England created history by winning their first major women’s tournament in a dramatic Euro 2022 final against old rivals and eight-time champions Germany at Wembley.
Substitute Chloe Kelly poked home a loose ball from a corner to send the raucous record crowd of 87,192 into a frenzy with ten minutes of extra time remaining.
She waited for confirmation of the goal before taking off her shirt and waving it around her head, while being lifted by her team-mates in a moment of pure elation.
On a monumental day in English football history, Sarina Wiegman’s side showed they were equal to anything a strong and physical Germany team threw at them.
Ella Toone had earlier come off the bench to score the opener in normal time before Germany’s Lina Magull set up a nervous ending when she equalised in the 79th minute.
There were scenes of jubilation in the stands and an outpouring of emotion by players on the pitch at full-time as the magnitude of their achievement began to sink in.
The final was advertised as a battle between the competition’s two best-performing sides, and for large parts they cancelled each other out – but the biggest crowd in the history of a men’s or women’s Euros was given their money’s worth.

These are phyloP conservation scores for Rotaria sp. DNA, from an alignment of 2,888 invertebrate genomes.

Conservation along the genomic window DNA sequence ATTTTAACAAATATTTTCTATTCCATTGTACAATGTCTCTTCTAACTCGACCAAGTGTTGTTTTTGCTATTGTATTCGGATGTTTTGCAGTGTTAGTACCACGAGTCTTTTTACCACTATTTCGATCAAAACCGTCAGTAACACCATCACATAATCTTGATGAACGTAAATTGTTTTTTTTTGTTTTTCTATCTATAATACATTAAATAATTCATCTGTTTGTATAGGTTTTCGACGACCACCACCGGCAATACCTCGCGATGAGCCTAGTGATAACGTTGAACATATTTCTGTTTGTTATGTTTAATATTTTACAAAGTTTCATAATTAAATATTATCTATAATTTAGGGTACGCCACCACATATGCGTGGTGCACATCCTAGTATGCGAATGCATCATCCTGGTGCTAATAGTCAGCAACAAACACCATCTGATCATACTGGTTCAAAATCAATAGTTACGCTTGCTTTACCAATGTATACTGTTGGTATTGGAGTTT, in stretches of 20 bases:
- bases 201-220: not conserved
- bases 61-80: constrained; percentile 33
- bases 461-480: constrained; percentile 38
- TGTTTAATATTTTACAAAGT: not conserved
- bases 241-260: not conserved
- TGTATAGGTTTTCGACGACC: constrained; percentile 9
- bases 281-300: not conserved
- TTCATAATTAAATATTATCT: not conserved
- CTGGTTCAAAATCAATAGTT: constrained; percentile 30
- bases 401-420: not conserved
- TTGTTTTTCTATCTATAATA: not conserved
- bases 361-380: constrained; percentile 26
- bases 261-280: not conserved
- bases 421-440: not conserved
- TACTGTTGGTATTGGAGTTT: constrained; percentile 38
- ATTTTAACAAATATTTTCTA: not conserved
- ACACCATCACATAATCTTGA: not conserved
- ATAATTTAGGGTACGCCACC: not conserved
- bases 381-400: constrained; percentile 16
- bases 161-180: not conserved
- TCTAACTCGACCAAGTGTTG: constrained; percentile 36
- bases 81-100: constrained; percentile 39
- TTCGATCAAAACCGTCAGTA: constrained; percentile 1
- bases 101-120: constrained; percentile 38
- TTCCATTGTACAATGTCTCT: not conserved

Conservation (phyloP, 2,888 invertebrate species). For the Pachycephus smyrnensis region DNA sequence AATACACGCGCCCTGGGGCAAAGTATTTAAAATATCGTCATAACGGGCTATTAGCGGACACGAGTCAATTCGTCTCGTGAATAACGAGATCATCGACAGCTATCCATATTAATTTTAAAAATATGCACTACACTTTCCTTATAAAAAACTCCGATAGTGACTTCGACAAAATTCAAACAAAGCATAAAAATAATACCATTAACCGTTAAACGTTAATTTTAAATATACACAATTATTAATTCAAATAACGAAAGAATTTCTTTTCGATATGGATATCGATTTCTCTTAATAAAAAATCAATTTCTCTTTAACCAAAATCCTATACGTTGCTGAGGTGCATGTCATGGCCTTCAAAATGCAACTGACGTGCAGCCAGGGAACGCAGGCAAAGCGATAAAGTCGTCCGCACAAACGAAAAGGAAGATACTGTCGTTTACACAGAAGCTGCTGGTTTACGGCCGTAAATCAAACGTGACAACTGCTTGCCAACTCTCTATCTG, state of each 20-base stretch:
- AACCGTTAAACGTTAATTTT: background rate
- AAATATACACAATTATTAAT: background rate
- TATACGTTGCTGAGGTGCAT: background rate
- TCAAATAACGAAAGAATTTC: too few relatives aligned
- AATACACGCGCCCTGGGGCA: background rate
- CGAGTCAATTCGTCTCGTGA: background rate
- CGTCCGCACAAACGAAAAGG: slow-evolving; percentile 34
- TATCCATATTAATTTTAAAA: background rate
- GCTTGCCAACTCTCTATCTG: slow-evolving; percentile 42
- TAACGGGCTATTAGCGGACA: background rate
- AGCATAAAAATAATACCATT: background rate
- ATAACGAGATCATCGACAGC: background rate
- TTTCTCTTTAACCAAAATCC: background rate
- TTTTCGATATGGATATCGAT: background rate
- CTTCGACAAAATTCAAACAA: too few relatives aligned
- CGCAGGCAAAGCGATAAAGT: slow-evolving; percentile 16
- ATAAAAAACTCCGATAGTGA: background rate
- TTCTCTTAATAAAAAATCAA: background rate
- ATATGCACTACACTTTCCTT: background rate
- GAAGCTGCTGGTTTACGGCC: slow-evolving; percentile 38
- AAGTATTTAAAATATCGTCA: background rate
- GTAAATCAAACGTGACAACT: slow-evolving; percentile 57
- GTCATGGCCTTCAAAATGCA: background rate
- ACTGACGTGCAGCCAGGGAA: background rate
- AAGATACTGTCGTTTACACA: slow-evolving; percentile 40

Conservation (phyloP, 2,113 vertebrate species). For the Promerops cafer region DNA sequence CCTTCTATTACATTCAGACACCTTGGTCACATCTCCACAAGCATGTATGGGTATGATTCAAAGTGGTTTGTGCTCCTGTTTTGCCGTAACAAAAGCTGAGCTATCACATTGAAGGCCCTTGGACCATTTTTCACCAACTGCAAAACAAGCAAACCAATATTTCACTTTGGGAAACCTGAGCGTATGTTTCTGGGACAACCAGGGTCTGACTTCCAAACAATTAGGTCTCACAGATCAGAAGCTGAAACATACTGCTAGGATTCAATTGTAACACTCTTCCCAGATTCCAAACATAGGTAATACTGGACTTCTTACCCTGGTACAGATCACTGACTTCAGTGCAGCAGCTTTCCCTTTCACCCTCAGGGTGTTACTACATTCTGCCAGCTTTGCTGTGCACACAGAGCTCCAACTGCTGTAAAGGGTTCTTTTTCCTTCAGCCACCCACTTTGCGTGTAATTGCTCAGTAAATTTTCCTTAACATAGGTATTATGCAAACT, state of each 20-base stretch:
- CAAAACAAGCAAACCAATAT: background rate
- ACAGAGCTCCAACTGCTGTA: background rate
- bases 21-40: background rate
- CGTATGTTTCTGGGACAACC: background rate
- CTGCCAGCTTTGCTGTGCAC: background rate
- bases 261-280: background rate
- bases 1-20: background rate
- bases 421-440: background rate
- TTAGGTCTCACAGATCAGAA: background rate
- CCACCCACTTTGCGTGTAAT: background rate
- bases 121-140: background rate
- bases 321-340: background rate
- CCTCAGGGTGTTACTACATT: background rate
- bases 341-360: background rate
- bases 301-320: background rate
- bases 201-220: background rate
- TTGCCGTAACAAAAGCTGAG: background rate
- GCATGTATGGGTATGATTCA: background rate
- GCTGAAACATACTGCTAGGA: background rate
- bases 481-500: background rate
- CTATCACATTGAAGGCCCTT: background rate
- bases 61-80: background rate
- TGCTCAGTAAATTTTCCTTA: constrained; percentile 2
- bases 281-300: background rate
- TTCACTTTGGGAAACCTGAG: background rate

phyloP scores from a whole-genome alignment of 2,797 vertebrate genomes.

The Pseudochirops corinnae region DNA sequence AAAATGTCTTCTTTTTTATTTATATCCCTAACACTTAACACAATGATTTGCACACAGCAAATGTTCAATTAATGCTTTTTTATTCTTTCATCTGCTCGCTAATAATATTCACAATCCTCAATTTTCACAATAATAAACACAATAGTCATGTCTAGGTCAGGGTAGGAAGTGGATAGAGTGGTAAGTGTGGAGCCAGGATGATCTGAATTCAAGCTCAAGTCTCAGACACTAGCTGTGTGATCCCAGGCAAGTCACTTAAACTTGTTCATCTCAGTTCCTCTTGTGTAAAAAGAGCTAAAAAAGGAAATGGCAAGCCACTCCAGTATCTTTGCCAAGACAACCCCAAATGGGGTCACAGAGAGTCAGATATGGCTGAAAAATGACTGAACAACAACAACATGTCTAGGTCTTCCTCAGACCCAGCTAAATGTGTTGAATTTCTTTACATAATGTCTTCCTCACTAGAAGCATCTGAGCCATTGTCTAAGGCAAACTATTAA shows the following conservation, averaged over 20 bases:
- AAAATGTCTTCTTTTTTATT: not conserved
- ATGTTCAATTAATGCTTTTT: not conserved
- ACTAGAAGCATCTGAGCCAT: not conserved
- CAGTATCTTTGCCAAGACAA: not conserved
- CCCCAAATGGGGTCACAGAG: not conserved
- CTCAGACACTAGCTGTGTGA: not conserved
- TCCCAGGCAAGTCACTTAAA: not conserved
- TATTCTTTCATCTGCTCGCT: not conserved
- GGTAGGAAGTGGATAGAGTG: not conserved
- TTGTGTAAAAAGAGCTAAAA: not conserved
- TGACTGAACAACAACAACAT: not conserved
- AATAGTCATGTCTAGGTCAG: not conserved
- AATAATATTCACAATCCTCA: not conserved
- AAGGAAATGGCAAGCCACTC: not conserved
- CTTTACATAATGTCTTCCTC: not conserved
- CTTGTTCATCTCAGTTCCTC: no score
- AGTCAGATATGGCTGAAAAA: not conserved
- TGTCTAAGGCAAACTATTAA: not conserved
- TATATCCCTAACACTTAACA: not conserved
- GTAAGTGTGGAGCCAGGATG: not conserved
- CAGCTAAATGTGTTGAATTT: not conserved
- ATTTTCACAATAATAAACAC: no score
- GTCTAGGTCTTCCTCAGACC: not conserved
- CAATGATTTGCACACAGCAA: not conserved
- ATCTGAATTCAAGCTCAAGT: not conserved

🏆 OUR ENGLAND. OUR CHAMPIONS. 🏆 pic.twitter.com/gf4BHUd5fW
— Lionesses (@Lionesses) July 31, 2022
Striker Ellen White missed a few chances in the first half, Lucy Bronze was denied with a header, Germany’s Magull struck wide and England defender Leah Williamson had to scramble a corner off the line before Toone was introduced to break the deadlock.
She had given England fans the winning taste before Magull stunned the home crowd, though it would only delay the celebrations that Kelly, who only returned to football in April after suffering an anterior cruciate ligament (ACL) injury, gave them.
England did what no other nation had done before – beat serial winners Germany in a European Women’s Championship final, and the feeling was sweet.
It comes 56 years after England’s men beat West Germany in the 1966 World Cup final, the only previous major trophy won by a men’s or women’s England senior team.
The players fell to the ground at full-time in tears of joy, in scenes which will be remembered and replayed for years to come on one of the greatest nights in English sport.